Mars (NASA/UPI/Landov)

The chance to colonise a new planet sounds like something from Star Trek, but early settlers need to accept that they are unlikely to see Earth again. This is exactly what a large number of people will do in 2022, when the Mars One project launches.

According to the Mail Online, more than 100,000 people have signed up for this project and the launch has been tentatively fixed for September, nine years from now. The project is headed by a Dutch company, whose creator and chief executive, Bas Lansdorp, is keen to colonise the Red Planet.

The final shortlist will feature 40 applicants and, of these, only four (two men, two women) will be sent on the first trip. The four are expected to touch down on Mars in April 2023.

They are not expected to return.

The second trip is scheduled for 2025 and will also feature four people (two men, two women). They too will not return.

Speaking to CNN, Lansdorp said the estimated cost of the 2023 mission is $6bn, the funding for which be raised via a reality television series documenting the mission. This series, he claims, will record every detail, including the training of the astronauts, the moment they touch down on Mars and, most importantly, their life on the alien planet.

"What we want to do is tell the story to the world. When humans go to Mars, when they settle on Mars and build a new Earth, a new planet. This is one of the most exciting things that ever happened, and we want to share the story with the entire world," he said.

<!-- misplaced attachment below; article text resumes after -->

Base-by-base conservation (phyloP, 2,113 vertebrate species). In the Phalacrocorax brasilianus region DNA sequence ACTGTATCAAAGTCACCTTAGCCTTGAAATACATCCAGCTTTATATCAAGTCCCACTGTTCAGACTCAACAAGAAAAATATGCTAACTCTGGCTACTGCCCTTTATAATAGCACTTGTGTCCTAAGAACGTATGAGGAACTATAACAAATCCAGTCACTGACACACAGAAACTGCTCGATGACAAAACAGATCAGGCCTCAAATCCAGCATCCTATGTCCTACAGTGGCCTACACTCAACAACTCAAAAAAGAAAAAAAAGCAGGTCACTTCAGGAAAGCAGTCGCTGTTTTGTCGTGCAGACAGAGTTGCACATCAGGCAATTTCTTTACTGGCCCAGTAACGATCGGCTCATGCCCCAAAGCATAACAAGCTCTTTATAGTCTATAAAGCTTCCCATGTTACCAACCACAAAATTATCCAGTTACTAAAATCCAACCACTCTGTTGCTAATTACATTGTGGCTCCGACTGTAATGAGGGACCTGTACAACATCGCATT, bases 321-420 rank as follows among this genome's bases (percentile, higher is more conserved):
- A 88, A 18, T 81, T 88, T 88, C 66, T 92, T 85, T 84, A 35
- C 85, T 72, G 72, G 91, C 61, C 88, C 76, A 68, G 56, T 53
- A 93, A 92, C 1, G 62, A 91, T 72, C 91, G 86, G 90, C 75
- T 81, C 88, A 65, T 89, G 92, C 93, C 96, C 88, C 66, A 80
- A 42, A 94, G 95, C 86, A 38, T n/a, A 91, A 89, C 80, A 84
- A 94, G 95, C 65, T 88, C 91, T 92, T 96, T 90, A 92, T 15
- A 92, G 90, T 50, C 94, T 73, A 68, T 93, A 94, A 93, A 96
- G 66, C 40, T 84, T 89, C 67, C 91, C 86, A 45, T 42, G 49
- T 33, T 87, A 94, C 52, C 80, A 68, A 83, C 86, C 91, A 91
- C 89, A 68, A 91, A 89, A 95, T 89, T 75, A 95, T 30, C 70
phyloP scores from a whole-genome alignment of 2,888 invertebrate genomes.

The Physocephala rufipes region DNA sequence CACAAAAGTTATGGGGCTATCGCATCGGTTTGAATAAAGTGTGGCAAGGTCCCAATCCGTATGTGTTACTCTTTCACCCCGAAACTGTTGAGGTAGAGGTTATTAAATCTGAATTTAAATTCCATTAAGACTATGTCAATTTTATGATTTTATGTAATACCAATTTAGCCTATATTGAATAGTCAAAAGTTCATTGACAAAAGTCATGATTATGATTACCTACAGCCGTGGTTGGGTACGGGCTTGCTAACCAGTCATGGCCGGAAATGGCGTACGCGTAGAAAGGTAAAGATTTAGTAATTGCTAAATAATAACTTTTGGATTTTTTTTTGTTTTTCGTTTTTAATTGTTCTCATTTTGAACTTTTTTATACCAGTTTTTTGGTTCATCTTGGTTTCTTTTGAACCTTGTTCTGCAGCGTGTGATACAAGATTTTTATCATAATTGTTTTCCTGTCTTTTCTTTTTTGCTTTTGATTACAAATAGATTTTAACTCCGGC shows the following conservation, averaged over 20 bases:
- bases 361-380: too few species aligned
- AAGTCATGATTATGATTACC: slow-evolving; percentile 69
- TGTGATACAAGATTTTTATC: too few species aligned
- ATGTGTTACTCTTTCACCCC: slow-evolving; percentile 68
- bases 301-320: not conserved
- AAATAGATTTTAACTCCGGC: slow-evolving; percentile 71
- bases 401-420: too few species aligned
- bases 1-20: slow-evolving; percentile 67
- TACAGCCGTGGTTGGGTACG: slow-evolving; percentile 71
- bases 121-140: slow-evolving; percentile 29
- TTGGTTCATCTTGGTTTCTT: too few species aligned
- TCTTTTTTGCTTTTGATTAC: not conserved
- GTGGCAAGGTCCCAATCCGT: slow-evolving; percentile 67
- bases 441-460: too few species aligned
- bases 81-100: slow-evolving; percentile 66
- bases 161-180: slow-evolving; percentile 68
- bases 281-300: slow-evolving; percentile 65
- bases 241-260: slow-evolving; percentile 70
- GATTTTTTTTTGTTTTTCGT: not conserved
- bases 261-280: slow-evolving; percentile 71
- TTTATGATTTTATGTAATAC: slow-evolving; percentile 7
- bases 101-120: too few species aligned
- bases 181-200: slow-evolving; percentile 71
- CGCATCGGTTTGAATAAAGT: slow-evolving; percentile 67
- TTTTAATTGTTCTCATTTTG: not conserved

The chosen astronauts will train for eight years and also experience isolation, to prepare them for life on Mars. The project website adds that they will be trained to carry out repairs to the habitat and "routine and serious medical issues such as dental upkeep, muscle tears and bone fractures".

The journey involves some serious dangers, the most obvious of which is the struggle for survival on an inhospitable planet with limited food, little (if any) water and no oxygen.

Lansdrop says the Mars One project will send capsules to the colonisers, containing food and solar cells (to generate electricity). Water, he claims, will be manufactured by "evaporating it from Martian soil and condensing it back to its liquid state".

"From the water we can make hydrogen and oxygen, and we will use the oxygen for a breathing atmosphere inside the habitat. This will be prepared by the rovers autonomously before the humans arrive," he said.

There are also concerns over radiation. NASA astronauts are not allowed to expose themselves to more than a 3% chance of contracting cancer. For this reason, they do not spend more than 360 days in space (solar maximum activity limit is 500). The Mars One project, if realised, will push that boundary to its absolute limit, particularly since this is a one-way trip and surface conditions on Mars are likely to be far worse.

Lansdrop says he is not concerned, and claims these are risks inherent in space travel of any sort.

To enrol in the project, if you dare, click here.